Copper et al v. Cavalry Staffing, LLC et al

Filing 78

MEMORANDUM & ORDER: Enterprises motion 66 to dismiss is DENIED. Defendants motion 69 to dismiss with respect to the Second Amended Complaints Second, Fourth, and Fifth claims is GRANTED IN PART, and otherwise DENIED IN PART. Plaintiffs motion 72 to conditionally certify a collective action is GRANTED. Ordered by Judge Frederic Block on 9/25/2015. (Innelli, Michael)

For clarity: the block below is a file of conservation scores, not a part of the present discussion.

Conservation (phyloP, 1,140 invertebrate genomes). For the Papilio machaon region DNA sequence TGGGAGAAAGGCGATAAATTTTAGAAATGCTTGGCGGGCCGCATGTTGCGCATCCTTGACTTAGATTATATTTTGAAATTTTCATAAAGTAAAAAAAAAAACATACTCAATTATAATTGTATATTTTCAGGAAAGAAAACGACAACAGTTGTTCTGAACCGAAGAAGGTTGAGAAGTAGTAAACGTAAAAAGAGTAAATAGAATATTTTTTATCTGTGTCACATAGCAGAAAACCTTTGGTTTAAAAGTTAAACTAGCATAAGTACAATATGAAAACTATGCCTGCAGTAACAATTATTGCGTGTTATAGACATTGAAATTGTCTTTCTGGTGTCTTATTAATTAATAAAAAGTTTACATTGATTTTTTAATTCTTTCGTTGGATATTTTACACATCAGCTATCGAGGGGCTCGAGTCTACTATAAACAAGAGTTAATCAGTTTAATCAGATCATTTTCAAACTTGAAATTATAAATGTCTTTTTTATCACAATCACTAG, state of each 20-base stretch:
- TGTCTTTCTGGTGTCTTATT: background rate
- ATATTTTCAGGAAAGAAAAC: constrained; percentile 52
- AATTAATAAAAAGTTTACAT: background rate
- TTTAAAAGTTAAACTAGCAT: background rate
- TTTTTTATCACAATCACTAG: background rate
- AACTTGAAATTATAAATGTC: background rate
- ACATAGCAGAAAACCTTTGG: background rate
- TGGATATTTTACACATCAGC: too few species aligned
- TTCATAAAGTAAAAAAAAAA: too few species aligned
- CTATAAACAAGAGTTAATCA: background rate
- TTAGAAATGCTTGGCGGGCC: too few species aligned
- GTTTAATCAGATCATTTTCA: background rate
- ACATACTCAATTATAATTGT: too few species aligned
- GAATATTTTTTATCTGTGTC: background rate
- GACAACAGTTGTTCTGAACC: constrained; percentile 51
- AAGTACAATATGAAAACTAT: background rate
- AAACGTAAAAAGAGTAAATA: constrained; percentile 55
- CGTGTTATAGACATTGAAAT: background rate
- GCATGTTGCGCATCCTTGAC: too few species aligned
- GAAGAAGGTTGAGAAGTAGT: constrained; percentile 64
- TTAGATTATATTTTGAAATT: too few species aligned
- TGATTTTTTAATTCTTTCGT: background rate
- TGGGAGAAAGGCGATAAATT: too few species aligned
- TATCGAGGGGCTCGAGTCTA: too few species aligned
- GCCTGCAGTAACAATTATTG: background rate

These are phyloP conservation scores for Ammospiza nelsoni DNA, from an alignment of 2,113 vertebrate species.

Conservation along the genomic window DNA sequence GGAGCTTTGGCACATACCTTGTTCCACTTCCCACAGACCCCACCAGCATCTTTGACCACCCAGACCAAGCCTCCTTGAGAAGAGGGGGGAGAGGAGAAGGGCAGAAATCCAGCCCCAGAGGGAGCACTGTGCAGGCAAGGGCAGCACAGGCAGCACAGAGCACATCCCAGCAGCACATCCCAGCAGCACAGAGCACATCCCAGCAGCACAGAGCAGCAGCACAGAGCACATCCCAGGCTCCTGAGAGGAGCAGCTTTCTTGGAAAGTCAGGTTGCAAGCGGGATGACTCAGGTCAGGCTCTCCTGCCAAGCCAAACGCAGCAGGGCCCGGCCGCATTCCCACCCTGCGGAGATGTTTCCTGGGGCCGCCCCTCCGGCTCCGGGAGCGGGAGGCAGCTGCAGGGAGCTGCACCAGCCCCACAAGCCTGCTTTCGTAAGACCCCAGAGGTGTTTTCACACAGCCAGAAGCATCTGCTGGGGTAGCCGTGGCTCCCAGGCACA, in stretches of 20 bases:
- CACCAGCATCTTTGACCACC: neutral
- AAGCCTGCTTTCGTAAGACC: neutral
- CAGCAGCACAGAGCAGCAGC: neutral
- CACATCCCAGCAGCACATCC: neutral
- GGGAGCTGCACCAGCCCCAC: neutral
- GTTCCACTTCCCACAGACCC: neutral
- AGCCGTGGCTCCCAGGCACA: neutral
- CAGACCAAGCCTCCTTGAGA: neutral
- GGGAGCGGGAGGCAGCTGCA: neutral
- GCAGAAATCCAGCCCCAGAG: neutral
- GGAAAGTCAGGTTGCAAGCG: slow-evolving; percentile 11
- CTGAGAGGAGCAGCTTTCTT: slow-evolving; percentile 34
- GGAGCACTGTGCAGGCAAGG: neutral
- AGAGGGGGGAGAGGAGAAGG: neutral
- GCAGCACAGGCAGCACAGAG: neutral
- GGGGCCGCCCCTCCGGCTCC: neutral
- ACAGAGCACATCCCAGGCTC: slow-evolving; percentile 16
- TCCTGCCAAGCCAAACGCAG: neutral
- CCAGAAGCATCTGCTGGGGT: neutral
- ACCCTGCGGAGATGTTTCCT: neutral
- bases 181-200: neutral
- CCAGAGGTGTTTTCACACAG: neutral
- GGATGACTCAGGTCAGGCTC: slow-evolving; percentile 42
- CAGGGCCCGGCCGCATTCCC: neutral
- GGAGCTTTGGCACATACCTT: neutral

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UNITED STATES DISTRICT COURT EASTERN DISTRICT OF NEW YORK --------------------------------------------------x DEREK COPPER and LESLIE MINTO, on behalf of themselves and all others similarly situated, MEMORANDUM AND ORDER 14-CV-3676 (FB) (CLP) Plaintiffs, -againstCAVALRY STAFFING, LLC, ENTERPRISE HOLDINGS, INC., and TRACY LEE HESTER, in his individual and professional capacities, Defendants. --------------------------------------------------x Appearances: For the Plaintiffs: JEFFREY MAGUIRE ALEXANDER T. COLEMAN MICHAEL J. BORRELLI Borelli & Associates, PLLC 1010 Northern Boulevard Great Neck, NY 11021 For Defendants Cavalry and Hester: KATHLEEN M. CAMINITI Fisher & Phillips, LLP 430 Mountain Avenue Murray Hill, NJ 07974 For Defendant Enterprise: BARRY I. LEVY JOHN K. DIVINEY KENNETH A. NOVIKOFF SCOTT GREEN Rivkin Radler, LLP 929 RXR Plaza Uniondale, NY 11556 BLOCK, Senior District Judge: Derek Copper (“Copper”) and Leslie Minto (“Minto”) (collectively, “plaintiffs”) filed this action under the Fair Labor Standards Act and New York Labor Law against Cavalry Staffing, LLC (“Cavalry”), Tracy Hester (“Hester”), and Enterprise Holdings, Inc. (“Enterprise”) (sometimes collectively, “defendants”). Enterprise moves to dismiss the complaint because it was not plaintiffs’ employer. Alternatively, Enterprise joins Cavalry and Hester in moving to dismiss the complaint in its entirety because it fails to state a claim pursuant to FRCP 12(b)(6). Finally, plaintiffs move for conditional certification of a collective action. For the reasons that follow, Enterprise’s motion to dismiss is DENIED, defendants’ motion to dismiss is GRANTED IN PART and DENIED IN PART, and plaintiffs’ motion to conditionally certify the collective action is GRANTED. I. The following facts are derived from plaintiffs’ Second Amended Complaint. Enterprise owns and operates several Enterprise Rent-A-Car locations across the United States. It contracted with Cavalry to provide staffing for its New York State locations. As the Key Account Manager for Cavalry, Hester was responsible for hiring, firing, and setting the work schedules for Cavalry employees. Cavalry employed plaintiffs to staff Enterprise’s locations at the JFK, LaGuardia, and Central Islip airports. Copper and Minto were Cavalry employees staffed at Enterprise locations. Their 2 primary duties were to clean, wash, and prepare Enterprise’s vehicles for customers. They also interacted with Enterprise customers in the showrooms, and would pick up and drop off customers at various locations. As a Supervisor, Minto had the additional responsibilities of record-keeping, reporting to managers, and demonstrating to service agents the proper way to clean the vehicles. Plaintiffs assert that they, and others similarly situated, were regularly required to work in excess of forty hours per week, yet received zero compensation for those additional hours. Accordingly, they bring claims arising under the Fair Labor Standards Act (“FLSA”) and New York Labor Law (“NYLL”) for unpaid overtime, minimum-wage violations, and failure to furnish proper wage statements. II. A. Whether Enterprise was Plaintiffs’ Employer Under the FLSA,1 the term “employer” is defined as including “any person acting directly or indirectly in the interest of an employer in relation to an employee.” 29 U.S.C. § 203(d). The statute “offers little guidance on whether a given individual is or is not an employer.” Herman v. RSR Sec. Servs. Ltd., 172 F.3d 132, 139 (2d Cir. 1999). Courts have accordingly looked to the “economic reality” presented by each case. Id. (citing 1 “The standards by which a court determines whether an entity is an ‘employer’ under the FLSA also govern that determination under the New York labor law.” Wolman v. Catholic Health Sys. of Long Island, 853 F. Supp. 2d 290, 296 n.4 (E.D.N.Y. 2012). 3 Goldberg v. Whitaker House Coop., 366 U.S. 28, 33 (1961)). Under the economic-reality test, courts consider “whether the alleged employer (1) had the power to hire and fire the employees, (2) supervised and controlled employee work schedules or conditions of employment, (3) determined the rate and method of payment, and (4) maintained employment records.” Id. (quoting Carter v. Dutchess Cmty. Coll., 735 F.2d 8, 12 (2d. Cir. 1984)). Alternatively, joint-employer status is found when the alleged employer had “functional control” over the workers. Zheng v. Liberty Apparel Co., 355 F.3d 61, 72 (2d Cir. 2003). To assess whether Enterprise had functional control over plaintiffs, the Court may consider: (1) whether Enterprise’s premises and equipment were used for plaintiffs’ work; (2) whether Cavalry had a business that could or did shift as a unit from one putative joint employer to another; (3) the extent to which plaintiffs performed a discrete line job that was integral to Enterprise’s process of production; (4) whether responsibility under the staffing contract could pass from Cavalry to another agency without material changes; (5) the degree to which Enterprise supervised plaintiffs’ work; and (6) whether plaintiffs worked exclusively or predominantly for Enterprise. See id. This is a highly factual inquiry that is generally not decided as a matter of law. See Barfield v. New York City Health and Hosps. Corp., 537 F.3d 132, 143-44 (2d Cir. 2008) (“Because of the factintensive character of a determination of joint employment, we rarely have occasion to review determinations made as a matter of law on an award of summary judgment.”); 4 Zheng, 355 F.3d at 76 n.13 (“The fact-intensive character of the joint employment inquiry is highlighted by the fact that two of the three leading cases in this circuit were appeals from judgments following bench trials. In the third case, we decided that genuine issues of material fact precluded summary judgment on the ultimate issue of FLSA coverage.” (citations omitted)). Plaintiffs have adequately pled that Enterprise exercised functional control over them as a joint employer. They alleged that all of the work they performed, including the washing of Enterprise’s vehicles, was done exclusively on Enterprise’s premises. Plaintiffs also aver that Enterprise hired branch managers to supervise its New York locations. According to the complaint, the branch mangers were “responsible for managing and directing the day-to-day activities of all Cavalry employees” and “supervising all aspects of the employees’ day-do-day job duties.” Second Amended Complaint ¶ 33. Additionally, Cavalry staffed plaintiffs to work exclusively for Enterprise. Accepting as true all of the allegations in the Second Amended Complaint and drawing all inferences in plaintiffs’ favor, Weixel v. Board of Educ., 287 F.3d 138, 145 (2d Cir. 2002), the complaint sufficiently alleges Enterprise was plaintiffs’ joint employer. Enterprise’s motion to dismiss is DENIED. 5 B. Defendants’ Joint Motion to Dismiss The various claims in the Second Amended Complaint are addressed in turn. 1. Overtime Claims The FLSA and NYLL require employers to compensate employees “at a rate not less than one and one-half the regular rate” for those hours worked in excess of forty hours. 29 U.S.C. § 207(a).2 To survive a 12(b)(6) motion on an overtime claim, “a plaintiff must sufficiently allege 40 hours of work in a given workweek as well as some uncompensated time in excess of the 40 hours.” Lundy v. Catholic Health Sys. of Long Island Inc., 711 F.3d 106, 114 (2d Cir. 2013). “Determining whether a plausible claim has been pled is ‘a context-specific task that requires the reviewing court to draw on its judicial experience and common sense.’” Id. (quoting Ashcroft v. Iqbal, 556 U.S. 662, 679 (2009)). The First and Third claims in the Second Amended Complaint allege that defendants failed to pay plaintiffs for the time they worked in excess of forty hours in any given week. See Second Amended Complaint ¶¶ 42, 47, 55, 58. Defendants argue that plaintiffs’ allegations are too broad to create a plausible inference to maintain an overtime claim. Plaintiffs, however, provide two workweeks as representative examples in which Copper was unpaid for hours he worked in excess of forty. Defendants attempt to defeat 2 Overtime claims under the FLSA and NYLL are subject to the same standards. DeJesus v. HF Mgmt. Servs., LLC, 726 F.3d 85, 89 & n.5 (2d Cir. 2013). 6 these allegations by appending to their motion pay stubs and wage statements that indicate plaintiffs worked fewer hours than alleged and that plaintiffs were compensated for each hour worked. Consideration of this extrinsic evidence provides little probative value for this claim because plaintiffs plausibly allege that defendants did not account for hours they worked “off-the-clock;” therefore, these unaccounted-for hours would not appear in the wage statements furnished by defendants. Accordingly, defendants’ motion to dismiss is DENIED as to plaintiffs’ First and Third claims. 2. Minimum-Wage Claims The Second, Fourth, and Fifth claims in the Second Amended Complaint allege that defendants failed to pay plaintiffs the minimum wage as required by the FLSA and NYLL. Specifically, plaintiffs allege that because they received zero compensation for hours worked in excess of forty hours in any given workweek, they were not compensated the minimum wage (or any wage) for those hours. Defendants move to dismiss these claims because they argue that the proper method of calculating plaintiffs’ rate of pay for minimum-wage purposes is to divide their total remuneration by the number of hours worked in a given week. Plaintiffs effectively concede that if the rate of pay is calculated as such, they were compensated at least the minimum wage. The Court agrees with defendants’ method of calculating an employee’s rate of pay. Under the FLSA, “[t]he regular hourly rate of pay of an employee is determined by 7 dividing his total remuneration for employment . . . in any workweek by the total number of hours actually worked by him in that workweek for which such compensation was paid.” 29 C.F.R. § 778.109; see also Johnson v. Equinox Holdings, Inc., No. 13-CV6313, 2014 WL 3058438 at *3 (S.D.N.Y. July 2, 2014) (rejecting plaintiffs’ argument that failure to compensate for off-the-clock hours resulted in a minimum-wage violation when average hourly wage did not fall below the minimum wage). Plaintiffs cite several cases for the proposition that there is a rebuttable presumption that the payment of a weekly salary is compensation for only the first forty hours of an employee’s workweek. See Berrios v. Nicholas Zito Racing Stable, Inc., 849 F. Supp. 2d 372, 385 (E.D.N.Y. 2012); Guallpa v. N.Y. Pro Signs, Inc., No. 11-CV-3133, 2014 WL 2200393 at *3 (S.D.N.Y. May 27, 2014); Amaya v. Superior Tile & Granite Corp., No. 10-CV-4525, 2012 WL 130425 at *9 (S.D.N.Y. Jan. 17, 2012). However, these cases are inapposite because they applied the presumption as a matter of contract interpretation to determine whether the employer and employee had agreed that hours worked in excess of forty would be paid at a premium or included in the weekly rate of pay. In none did the court find a minimum-wage violation by calculating the rate of pay with respect to only those hours worked in excess of forty. Plaintiffs also assert that the language of NYLL’s minimum-wage provision is broader than the FLSA. Specifically, that provision states: “Every employer shall pay to each of its employees for each hour worked a wage of not less than . . . .” NYLL § 652 8 (emphasis added). But the plain language of this statute does not compel plaintiffs’ interpretation—that courts must look to each individual hour worked to determine whether the employee was compensated the minimum wage for that specific hour. The phrase “each hour worked” is best interpreted as mandating an average rate of pay on a per hour basis: this is calculated by dividing the employee’s total remuneration by the total number of hours worked. See Johnson, 2014 WL 3058438 at *3. Moreover, § 652 crossreferences the FLSA’s minimum-wage provision to ensure that New York’s minimum wage is at least on par with the federal rate. Id. § 652(1). It is unlikely the New York statute was intended to calculate minimum wage in a manner different from the FLSA. Cf. Casci v. Nat’l Fin. Network, LLC, No. 13-CV-1669, 2015 WL 94229 at *4 (E.D.N.Y. Jan. 7, 2015) (applying the same standard to FLSA and NYLL minimum-wage claims). Accordingly, defendants’ motion to dismiss is GRANTED with respect to plaintiffs’ Second, Fourth, and Fifth claims based on minimum-wage violations. 3. Failure to Furnish Wage Statements In 2010, the New York State Legislature passed the Wage Theft Prevention Act (the “WTPA”) in an effort “to expand the rights of employees to seek civil and criminal avenues of remedy” against their employers who fail to comply with the labor law. N.Y. Sponsors. Memo., 2010 S.B. 8380, 233rd Leg., 2010 Reg. Sess. (Oct. 28, 2010). The WTPA amended, among other provisions, NYLL § 195(3) to require employers to “furnish each employee with a statement with every payment of wages” that lists various 9 categories of information, including, “the number of overtime hours worked.” NYLL § 195(3).3 An employer’s failure to comply with § 195(3) results in a civil penalty of $250 for each violation up to $5,000 per employee. See NYLL § 198(1-d). The plaintiffs’ Sixth claim alleges defendants failed to comply with § 195(3) because defendants “failed to furnish . . . accurate wage statements.” Second Amended Complaint ¶ 99. The wage statements appended to defendants’ motion to dismiss demonstrate that they furnished documentation containing the categories required by the statute.4 The wage statements separately list the number of regular and overtime hours 3 Section 195(3) provides in full: Every employer shall . . . furnish each employee with a statement with every payment of wages, listing the following: the dates of work covered by that payment of wages; name of employee; name of employer; address and phone number of employer; rate or rates of pay and basis thereof, whether paid by the hour, shift, day, week, salary, piece, commission, or other; gross wages; deductions; allowances, if any, claimed as part of the minimum wage; and net wages. For all employees who are not exempt from overtime compensation as established in the commissioner’s minimum wage orders or otherwise provided by New York state law or regulation, the statement shall include the regular hourly rate or rates of pay; the overtime rate or rates of pay; the number of regular hours worked, and the number of overtime hours worked. For all employees paid a piece rate, the statement shall include the applicable piece rate or rates of pay and number of pieces completed at each piece rate. Upon the request of an employee, an employer shall furnish an explanation in writing of how such wages were computed[.] 4 By referring to the completeness and inaccuracy of the wage statements in their complaint, plaintiffs relied on these documents in fashioning their Sixth claim. See Second Amended Complaint ¶ 99 (“Defendants willfully failed to furnish Plaintiffs . . . with accurate wage statements containing the criteria required 10 worked and the rate of compensation for each. But plaintiffs argue that these wage statements do not satisfy the statute’s requirements because defendants did not account for overtime hours plaintiffs allegedly worked off-the-clock. Therefore, according to the complaint, the furnished wage statements do not accurately state “the number of overtime hours worked.” NYLL § 195(3). At oral argument, defendants argued for the first time that § 195(3) is merely a notice and record-keeping provision. According to defendants, the wage statements’ inclusion of plaintiffs’ overtime hours for which they were being compensated—regardless of whether off-the-clock hours are accounted for—satisfied § 195(3) because plaintiffs were notified of what compensation defendants believed they were entitled to and provided the basis for the calculation of their wages. Under defendants’ interpretation, the statutory scheme contemplates that even though an inaccurate wage statement can satisfy § 195(3), underpaid employees are still protected by the substantive minimum and overtime wage provisions of the NYLL. Whether § 195(3) requires an accurate statement of the number of overtime hours an employee actually worked—rather than just a statement of the overtime hours for under the NYLL.”). The Court may accordingly consider the wage statements attached to defendants’ motion to dismiss without converting it to a motion for summary judgment. See Chambers v. Time Warner, Inc., 282 F.3d 147, 153 (2d Cir. 2002) (“[A] plaintiff’s reliance on the terms and effect of a document in drafting the complaint is a necessary prerequisite to the court’s consideration of the document on a dismissal motion.”). 11 which the employee is being paid—appears to be a matter of first impression.5 The New York Court of Appeals has instructed that in matters of statutory interpretation, courts should consider “the text of a provision [a]s the clearest indicator of legislative intent.” See Albany Law Sch. v. N.Y. State Office of Mental Retardation & Developmental Disabilities, 19 N.Y.3d 106, 120 (2012) (internal quotation marks omitted). Courts should also “inquire into the spirit and purpose of the legislation, which requires examination of the statutory context of the provision as well as its legislative history.” Id. (internal quotation marks omitted). Both the statutory text and remedial purpose of the WTPA persuade the Court that plaintiffs have sufficiently pled a claim under § 195(3). The plain language of § 195(3) requires wage statements furnished to employees to include a statement of “the number of overtime hours worked.” NYLL § 195(3) (emphasis added). Accordingly, the “number of overtime hours” that appears on the wage statement should include every hour actually “worked” by the employee. If, as defendants argue, the wage statements serve only to provide notice to employees of the basis of their compensation—and thus even an inaccurate statement of hours worked 5 Although some courts have stated that § 195(3) requires furnishing of “accurate wage statements,” they have done so without analysis and in cases in which the proper interpretation of the statute was not at issue. See, e.g., Dominguez v. B S Supermarket, Inc., No. 13-CV-7247, 2015 WL 1439880, at *2 (E.D.N.Y. Mar. 27, 2015) (order adopting magistrate judge’s report and recommendation that stated: “[P]laintiffs brings a claim pursuant to Section 195(3) . . . , which requires employers to furnish employees with accurate wage statements.”); Jiaren Wei v. Lingtou Zhengs Corp., No. 13-CV-5164, 2015 WL 739943, at *2 (E.D.N.Y. Feb. 20, 2015) (same). 12 could satisfy § 195(3)—the statute would likely read “the number of overtime hours being compensated,” not “the number of overtime hours worked.” Plaintiffs have therefore adequately pled a § 195(3) violation by alleging that defendants “maintained inaccurate time records” and paid them “according to these inaccurate time records, and not the hours . . . actually worked.”6 Second Amended Complaint ¶ 48 (emphasis added). The legislative history of the WTPA bolsters this interpretation. The WTPA’s sponsors justified the legislation on the basis that “a large number of employees are earning less than minimum wage and others are being paid less than their correct wage.” N.Y. Sponsors. Memo., 2010 S.B. 8380, 233rd Leg., 2010 Reg. Sess. (Oct. 28, 2010). The legislators were concerned that “[m]any employees are also not all receiving the appropriate amount of overtime compensation and many employers are failing to adequately inform their employees of their wages and how they are calculated in a language they can comprehend.” Id. In an effort to combat these abuses, the WTPA was drafted to “dramatically” increase the penalties against employers “in order to far better protect workers’ rights and interests.” Id. The dramatic expansion of civil penalties and the WTPA’s remedial purpose convince the Court that the New York legislature did not intend for inaccurate statements of overtime hours to satisfy the WTPA’s wage-notice 6 To counter this assertion, defendants submitted exhibits relating to the sophistication of the clock-in/clock-out system they utilized. But because the Second Amended Complaint does not rely on these documents, the Court has not considered them with respect to the present 12(b)(6) motion. See Chambers, 282 F.3d at 153. 13 requirements. As an additional note, the Court need not decide today whether § 195(3) contains an implicit good-faith exception that would exempt an employer from civil penalties when there are inaccuracies in wage statements despite the employer’s good-faith efforts to properly account for an employee’s overtime hours. To the extent such an exception exists, defendants have not raised it in their motion to dismiss; moreover, plaintiffs have sufficiently pled conduct to overcome it. As noted above, the complaint alleges defendants “required” plaintiffs to work in excess of forty hours per week yet consistently failed to compensate them for overtime. For the foregoing reasons, defendants’ motion to dismiss is DENIED with respect to plaintiffs’ Sixth claim. C. Plaintiff’s Motion to Conditionally Certify a Collective Action The FLSA allows a plaintiff to sue on behalf of “other employees similarly situated,” provided that the other employees give their consent in writing. 29 U.S.C. § 216(b). In this context, “similarly situated” means that the named plaintiff and the potential opt-in plaintiffs “together were victims of a common policy or plan that violated the law.” Hoffman v. Sbarro, Inc., 982 F. Supp. 249, 261 (S.D.N.Y. 1997) (Sotomayor, J.) (collecting cases). Certification of a collective action is a two-step process. “The first step involves the court making an initial determination to send notice to potential opt-in plaintiffs who 14 may be ‘similarly situated’ to the named plaintiffs with respect to whether a FLSA violation has occurred.” Myers v. Hertz Corp., 624 F.3d 537, 555 (2d Cir. 2010). If the Court makes such a determination, the potential plaintiffs must be given notice of the action and an opportunity to opt in. Because the determination is only preliminary and must necessarily be made early in the proceedings, the first step imposes on the named plaintiff the minimal burden of making a “modest factual showing” based on the pleadings and affidavits. Id. Once the opt-in period is over and discovery is completed, the court—usually at the defendant’s instance—applies “a more heightened scrutiny” to the question. Jacobs v. N.Y. Foundling Hosp., 483 F. Supp. 2d 251, 265 (E.D.N.Y. 2007). If the facts developed during discovery refute the step-one determination, the court will decertify the collective action and only the named plaintiffs’ claims will proceed. See id. Plaintiffs move to conditionally certify a collective action at the first, preliminary step. In addition to the allegations made in the complaint, they submit affidavits from five Cavalry employees who worked at Enterprise locations. Each affiant claims he regularly worked in excess of forty hours per week yet were never paid for hours worked in excess of forty. The affidavits also state that the employees were not furnished with pay stubs that accurately reflected their hours worked. Defendants argue that these affidavits are not sufficient to warrant conditional certification because they are “boilerplate” and unsupported. Indeed, the Court will not conditionally certify a collective action based 15 solely on “unsupported assertions,” Myers, 624 F.3d at 555; however, plaintiffs may carry their modest burden “by relying on their own pleadings, affidavits, declarations, or the affidavits and declarations of other potential class members.” Hallissey v. Am. Online, Inc., No. 99-CV-3785, 2008 WL 465112, at *1 (S.D.N.Y. Feb. 19, 2008); see also Sharma v. Burberry Ltd., 52 F. Supp. 3d 443, 452 (E.D.N.Y. 2014) (“This determination is typically ‘based on the pleadings, affidavits and declarations’ submitted by the plaintiff[s].”). Plaintiffs’ affidavits satisfy the Court that there are other similarly situated employees with potential FLSA claims against defendants. That is all that is required to warrant conditional certification. Plaintiffs’ motion to conditionally certify the collective action is GRANTED. Defendants advanced several objections to the proposed notice to potential plaintiffs. The parties are directed to confer to agree upon appropriate notice procedures and shall submit a joint proposed order for the Court’s approval by October 9, 2015. Should the parties be unable to agree, they shall submit separate proposed orders that highlight for the Court the areas of disagreement. III. In sum, Enterprise’s motion to dismiss is DENIED. Defendants’ motion to dismiss with respect to the Second Amended Complaint’s Second, Fourth, and Fifth claims is GRANTED IN PART, and otherwise DENIED IN PART. 16 Plaintiffs’ motion to conditionally certify a collective action is GRANTED. SO ORDERED. /S/ Frederic Block__________ FREDERIC BLOCK Senior United States District Judge Brooklyn, New York September 25, 2015 17